Imagine fitting a block of New York skyscrapers in the palm of your hand. Steve Fox did and, rather than just leaving the idea there, set about making his lilliputian vision a tiny, yet perfectly proportioned reality.
And so Ittyblox was born – a 3D printing project where he makes petite pieces of architecture. Some buildings are fictitious and some are based on real landmarks.
"The buildings I create are 1/1000 scale and can be printed in full colour," Steve explains. "The models I make for Ittyblox are all bound to certain rules: scale, dimensions and minimal thickness for printing."
The individual pieces need to be standardised because they are designed to be and fitted – Lego-like – into a baseplate. This means fans can collect individual buildings and construct their own cityscapes, boulevards and broadwalks.
Steve's fascination with 3D started when he was young. "I've been using 3D software since I was a kid," he says. That early introduction, he believes, gave him a distinct advantage as he grew up and his career took off.
He developed his skills through school and when he later studied architecture found he’d given himself a real head start when using visualisation software.
Describing the moment he realised the possibilities of 3D printing he says: "When I saw a documentary on 3D printing and found that models could be made within the same software I used, I was hooked."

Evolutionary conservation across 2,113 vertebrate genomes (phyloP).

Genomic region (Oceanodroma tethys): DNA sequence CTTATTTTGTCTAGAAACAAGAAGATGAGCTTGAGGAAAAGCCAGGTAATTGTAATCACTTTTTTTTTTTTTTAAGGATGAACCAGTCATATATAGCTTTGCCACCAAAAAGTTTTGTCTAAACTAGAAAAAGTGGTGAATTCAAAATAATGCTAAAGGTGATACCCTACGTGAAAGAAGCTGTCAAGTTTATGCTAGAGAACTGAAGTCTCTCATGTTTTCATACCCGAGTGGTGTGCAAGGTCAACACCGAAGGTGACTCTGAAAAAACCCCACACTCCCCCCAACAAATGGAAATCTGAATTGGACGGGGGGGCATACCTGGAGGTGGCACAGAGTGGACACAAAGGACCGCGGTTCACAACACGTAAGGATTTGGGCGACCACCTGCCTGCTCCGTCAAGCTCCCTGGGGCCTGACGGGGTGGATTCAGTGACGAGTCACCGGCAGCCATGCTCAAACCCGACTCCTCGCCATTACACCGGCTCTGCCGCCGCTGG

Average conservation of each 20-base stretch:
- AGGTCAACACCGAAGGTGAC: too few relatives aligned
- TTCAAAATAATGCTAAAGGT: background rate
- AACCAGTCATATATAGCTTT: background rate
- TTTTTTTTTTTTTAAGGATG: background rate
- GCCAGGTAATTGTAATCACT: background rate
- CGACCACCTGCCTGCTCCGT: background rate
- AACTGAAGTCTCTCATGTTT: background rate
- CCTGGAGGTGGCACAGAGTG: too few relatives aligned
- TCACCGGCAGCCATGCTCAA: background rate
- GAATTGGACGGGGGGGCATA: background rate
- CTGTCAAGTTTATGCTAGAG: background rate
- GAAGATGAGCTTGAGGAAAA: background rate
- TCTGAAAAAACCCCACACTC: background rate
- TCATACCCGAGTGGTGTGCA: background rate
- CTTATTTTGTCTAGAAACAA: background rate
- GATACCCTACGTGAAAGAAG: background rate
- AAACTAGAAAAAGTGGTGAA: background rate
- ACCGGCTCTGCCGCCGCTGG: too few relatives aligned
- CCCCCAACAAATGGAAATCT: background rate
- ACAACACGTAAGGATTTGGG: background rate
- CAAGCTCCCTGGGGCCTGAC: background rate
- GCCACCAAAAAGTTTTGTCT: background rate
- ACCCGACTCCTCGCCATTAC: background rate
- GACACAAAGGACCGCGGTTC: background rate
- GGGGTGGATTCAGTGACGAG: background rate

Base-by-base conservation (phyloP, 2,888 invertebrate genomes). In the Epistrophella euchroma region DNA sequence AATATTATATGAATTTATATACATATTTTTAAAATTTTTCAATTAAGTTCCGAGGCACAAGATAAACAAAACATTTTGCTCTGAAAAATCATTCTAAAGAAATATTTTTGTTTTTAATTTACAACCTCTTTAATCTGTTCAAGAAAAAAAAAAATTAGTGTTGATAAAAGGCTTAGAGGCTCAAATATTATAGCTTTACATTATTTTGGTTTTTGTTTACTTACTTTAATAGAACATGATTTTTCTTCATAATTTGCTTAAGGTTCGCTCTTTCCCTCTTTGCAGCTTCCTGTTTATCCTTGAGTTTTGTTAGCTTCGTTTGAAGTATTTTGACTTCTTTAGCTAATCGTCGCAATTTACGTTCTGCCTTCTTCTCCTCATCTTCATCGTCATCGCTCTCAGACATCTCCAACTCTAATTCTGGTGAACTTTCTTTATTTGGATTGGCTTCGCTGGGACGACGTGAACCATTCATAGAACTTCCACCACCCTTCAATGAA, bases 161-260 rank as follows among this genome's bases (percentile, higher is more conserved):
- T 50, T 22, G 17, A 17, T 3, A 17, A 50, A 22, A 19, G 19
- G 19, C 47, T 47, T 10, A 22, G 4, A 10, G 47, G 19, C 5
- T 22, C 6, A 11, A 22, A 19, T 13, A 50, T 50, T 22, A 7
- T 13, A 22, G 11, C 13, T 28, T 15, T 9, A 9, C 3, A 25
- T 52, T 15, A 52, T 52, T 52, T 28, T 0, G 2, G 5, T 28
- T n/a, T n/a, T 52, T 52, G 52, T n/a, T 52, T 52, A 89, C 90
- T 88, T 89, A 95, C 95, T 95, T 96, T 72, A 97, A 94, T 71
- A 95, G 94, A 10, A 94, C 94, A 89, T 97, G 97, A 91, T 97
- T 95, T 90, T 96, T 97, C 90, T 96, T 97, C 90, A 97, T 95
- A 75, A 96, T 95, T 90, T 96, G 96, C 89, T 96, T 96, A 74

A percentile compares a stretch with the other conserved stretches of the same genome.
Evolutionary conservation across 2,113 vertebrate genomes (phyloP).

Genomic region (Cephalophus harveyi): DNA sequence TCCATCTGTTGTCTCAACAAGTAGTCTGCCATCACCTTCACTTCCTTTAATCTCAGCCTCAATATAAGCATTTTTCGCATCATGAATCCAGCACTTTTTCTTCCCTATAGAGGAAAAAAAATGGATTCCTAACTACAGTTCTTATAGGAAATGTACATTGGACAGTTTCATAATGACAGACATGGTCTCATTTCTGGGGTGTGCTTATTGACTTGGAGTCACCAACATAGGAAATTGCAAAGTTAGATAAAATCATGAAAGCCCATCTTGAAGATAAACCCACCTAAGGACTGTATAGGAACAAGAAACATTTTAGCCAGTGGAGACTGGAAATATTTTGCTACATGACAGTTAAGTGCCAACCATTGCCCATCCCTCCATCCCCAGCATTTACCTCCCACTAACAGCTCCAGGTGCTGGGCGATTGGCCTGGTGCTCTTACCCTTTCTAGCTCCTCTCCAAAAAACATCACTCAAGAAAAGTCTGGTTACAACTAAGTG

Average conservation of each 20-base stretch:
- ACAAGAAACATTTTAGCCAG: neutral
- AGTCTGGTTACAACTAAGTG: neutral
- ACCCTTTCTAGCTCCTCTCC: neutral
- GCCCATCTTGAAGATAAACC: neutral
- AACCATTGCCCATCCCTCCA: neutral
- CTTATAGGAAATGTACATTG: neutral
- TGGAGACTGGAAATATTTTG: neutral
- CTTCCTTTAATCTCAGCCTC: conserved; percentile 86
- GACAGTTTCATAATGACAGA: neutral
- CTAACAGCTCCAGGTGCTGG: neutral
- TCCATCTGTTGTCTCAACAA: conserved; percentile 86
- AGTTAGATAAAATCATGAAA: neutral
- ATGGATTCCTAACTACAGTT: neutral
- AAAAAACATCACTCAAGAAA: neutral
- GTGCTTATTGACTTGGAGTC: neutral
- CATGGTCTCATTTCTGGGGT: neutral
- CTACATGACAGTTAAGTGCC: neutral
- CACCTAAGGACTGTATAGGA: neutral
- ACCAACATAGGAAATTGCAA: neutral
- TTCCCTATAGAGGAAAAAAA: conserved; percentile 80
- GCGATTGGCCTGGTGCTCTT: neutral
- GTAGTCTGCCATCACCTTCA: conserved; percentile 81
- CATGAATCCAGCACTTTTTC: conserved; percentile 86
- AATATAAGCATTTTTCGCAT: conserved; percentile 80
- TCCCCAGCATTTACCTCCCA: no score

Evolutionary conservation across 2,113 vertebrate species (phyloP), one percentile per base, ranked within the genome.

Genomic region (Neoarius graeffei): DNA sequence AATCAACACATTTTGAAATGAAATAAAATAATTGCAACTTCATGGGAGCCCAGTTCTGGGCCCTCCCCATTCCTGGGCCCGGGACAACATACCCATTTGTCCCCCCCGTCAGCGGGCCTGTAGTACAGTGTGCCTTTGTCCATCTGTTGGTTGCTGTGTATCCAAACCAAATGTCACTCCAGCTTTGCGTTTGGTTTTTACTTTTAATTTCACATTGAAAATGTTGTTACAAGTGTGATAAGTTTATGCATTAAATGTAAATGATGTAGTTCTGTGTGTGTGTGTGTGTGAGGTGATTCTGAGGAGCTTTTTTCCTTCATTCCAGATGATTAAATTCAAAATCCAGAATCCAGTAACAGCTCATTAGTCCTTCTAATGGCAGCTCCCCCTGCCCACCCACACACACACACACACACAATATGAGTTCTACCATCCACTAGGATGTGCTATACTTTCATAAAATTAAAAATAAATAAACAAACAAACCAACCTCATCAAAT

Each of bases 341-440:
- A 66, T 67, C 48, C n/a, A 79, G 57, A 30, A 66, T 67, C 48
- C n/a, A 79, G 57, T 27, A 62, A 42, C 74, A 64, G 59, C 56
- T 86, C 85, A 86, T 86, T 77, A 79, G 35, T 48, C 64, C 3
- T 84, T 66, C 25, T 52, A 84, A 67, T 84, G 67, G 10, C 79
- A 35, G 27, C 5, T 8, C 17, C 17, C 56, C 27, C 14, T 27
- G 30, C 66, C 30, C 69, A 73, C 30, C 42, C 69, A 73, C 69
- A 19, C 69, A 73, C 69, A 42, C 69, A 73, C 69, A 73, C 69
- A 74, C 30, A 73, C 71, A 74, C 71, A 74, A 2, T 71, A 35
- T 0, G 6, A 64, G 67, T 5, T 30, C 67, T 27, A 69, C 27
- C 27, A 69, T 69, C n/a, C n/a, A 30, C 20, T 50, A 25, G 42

Steve is clearly enchanted by 3D printing. The ability to send a digital model across the world and have it physically delivered is to him somewhat brilliant. "Try that with a painting or a sculpture," he laughs.
However, 3D printing isn't the perfect medium. Rather, Steve says, it presents new and unique challenges. Looking specifically at Ittyblox, Steve says he's had to learn about and refine his appreciation of scale.
If you haven't tried 3D printing yet, Steve shares his advice to set you on the right track.
01. Give it a try
When you haven't had much experience in 3D printing, you can expect too much of it in terms of detail and material. Have a few attempts before spending too much time on things that look great on a screen but not in real life.
Also, try to print the same model twice to see what differences occur because of the print process and not the design.
02. Don't buy a 3D printer yet
Sounds strange for a 3D printing artist I know, but it limits you to a device. Leave the investments in these expensive pieces of hardware to the 3D printing services.
Also, you don't want to invest in a printer and find yourself committed to your investment and the limitations that come with it for the coming years.
03. Hack the constraints
Every 3D printer has its limits, either in finishing, material or minimum thickness. The trick is not to let these contraints have a visible impact on your designs.
In the image above you see a thin wall around a watertower, though it is actually a cube with a small top sticking out. By making the top black, it looks like a thinner wall than it is.
04. Hollow when possible
Since filament can be expensive it's wise to spend some time hollowing your final model. When you already know exactly what shape you are making you can also choose to build it hollow instead of hollowing the final model.
Substraction operations can lead to errors that may not be visible on screen but make the model unprintable, these include things like open edges.
Decide beforehand if you want your model to be freestanding or not. When you don't want your model to have a supporting base, you need to change the pose of that athelete before you start detailing it.
Many 3D packages have a calculation option that shows you where your model's centre of mass is.
Words: Steve Fox
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